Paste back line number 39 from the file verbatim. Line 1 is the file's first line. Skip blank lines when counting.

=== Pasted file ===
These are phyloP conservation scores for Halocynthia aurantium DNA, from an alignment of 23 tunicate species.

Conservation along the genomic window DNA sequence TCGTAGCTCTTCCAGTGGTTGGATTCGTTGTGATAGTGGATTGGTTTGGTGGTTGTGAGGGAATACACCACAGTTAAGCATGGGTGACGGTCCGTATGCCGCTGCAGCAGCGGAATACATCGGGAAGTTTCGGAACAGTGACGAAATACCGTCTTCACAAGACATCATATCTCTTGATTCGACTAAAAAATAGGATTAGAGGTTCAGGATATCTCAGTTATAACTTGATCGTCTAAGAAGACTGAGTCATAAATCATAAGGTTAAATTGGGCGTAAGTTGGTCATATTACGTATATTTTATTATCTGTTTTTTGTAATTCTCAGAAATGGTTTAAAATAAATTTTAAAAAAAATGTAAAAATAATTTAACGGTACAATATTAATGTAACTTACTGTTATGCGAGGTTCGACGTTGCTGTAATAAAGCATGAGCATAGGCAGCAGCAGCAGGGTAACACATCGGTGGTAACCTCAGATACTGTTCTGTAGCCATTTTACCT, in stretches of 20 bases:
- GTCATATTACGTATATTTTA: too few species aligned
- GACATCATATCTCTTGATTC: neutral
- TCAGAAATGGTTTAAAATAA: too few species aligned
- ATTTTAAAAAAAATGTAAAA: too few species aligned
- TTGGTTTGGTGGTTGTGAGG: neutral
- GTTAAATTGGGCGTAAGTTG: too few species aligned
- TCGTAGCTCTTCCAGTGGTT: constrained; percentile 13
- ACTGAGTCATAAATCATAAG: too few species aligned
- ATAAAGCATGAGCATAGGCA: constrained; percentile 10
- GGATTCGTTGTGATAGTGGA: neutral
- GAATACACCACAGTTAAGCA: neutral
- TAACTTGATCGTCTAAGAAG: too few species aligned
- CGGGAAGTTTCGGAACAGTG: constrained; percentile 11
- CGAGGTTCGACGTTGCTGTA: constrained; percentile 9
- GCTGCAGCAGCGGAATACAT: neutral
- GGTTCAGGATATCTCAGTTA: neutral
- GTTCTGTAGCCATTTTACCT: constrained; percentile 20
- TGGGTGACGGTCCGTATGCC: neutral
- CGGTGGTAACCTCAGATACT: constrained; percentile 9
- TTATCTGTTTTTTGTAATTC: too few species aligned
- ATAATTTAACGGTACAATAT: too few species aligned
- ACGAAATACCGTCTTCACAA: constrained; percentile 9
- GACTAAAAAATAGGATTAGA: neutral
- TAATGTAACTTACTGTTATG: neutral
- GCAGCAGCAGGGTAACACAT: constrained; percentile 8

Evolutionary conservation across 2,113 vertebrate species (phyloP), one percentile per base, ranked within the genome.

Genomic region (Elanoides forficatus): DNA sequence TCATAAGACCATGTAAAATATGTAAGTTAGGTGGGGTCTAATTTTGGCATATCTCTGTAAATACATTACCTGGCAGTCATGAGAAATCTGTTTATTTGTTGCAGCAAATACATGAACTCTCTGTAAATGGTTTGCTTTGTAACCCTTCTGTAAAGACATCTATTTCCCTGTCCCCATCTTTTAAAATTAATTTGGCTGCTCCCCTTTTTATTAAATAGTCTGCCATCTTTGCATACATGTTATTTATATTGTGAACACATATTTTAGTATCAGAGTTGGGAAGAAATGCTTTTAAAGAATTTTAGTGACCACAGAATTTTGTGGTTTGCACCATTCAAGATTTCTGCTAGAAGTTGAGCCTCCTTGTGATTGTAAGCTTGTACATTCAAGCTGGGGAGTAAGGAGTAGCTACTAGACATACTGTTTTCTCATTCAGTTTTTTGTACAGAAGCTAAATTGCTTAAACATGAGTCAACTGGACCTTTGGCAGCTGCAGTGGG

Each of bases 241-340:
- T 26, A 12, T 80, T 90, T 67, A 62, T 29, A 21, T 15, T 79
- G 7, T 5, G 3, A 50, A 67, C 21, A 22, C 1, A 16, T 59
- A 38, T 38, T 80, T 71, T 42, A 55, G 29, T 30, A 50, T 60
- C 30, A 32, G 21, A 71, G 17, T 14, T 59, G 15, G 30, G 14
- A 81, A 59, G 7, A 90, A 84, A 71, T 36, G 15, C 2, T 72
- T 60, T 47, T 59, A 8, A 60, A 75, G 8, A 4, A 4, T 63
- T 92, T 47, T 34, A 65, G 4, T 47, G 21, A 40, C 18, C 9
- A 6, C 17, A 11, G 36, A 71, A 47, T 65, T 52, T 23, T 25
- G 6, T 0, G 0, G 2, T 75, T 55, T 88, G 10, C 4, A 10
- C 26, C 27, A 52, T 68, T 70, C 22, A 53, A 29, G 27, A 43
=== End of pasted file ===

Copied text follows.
- G 6, T 0, G 0, G 2, T 75, T 55, T 88, G 10, C 4, A 10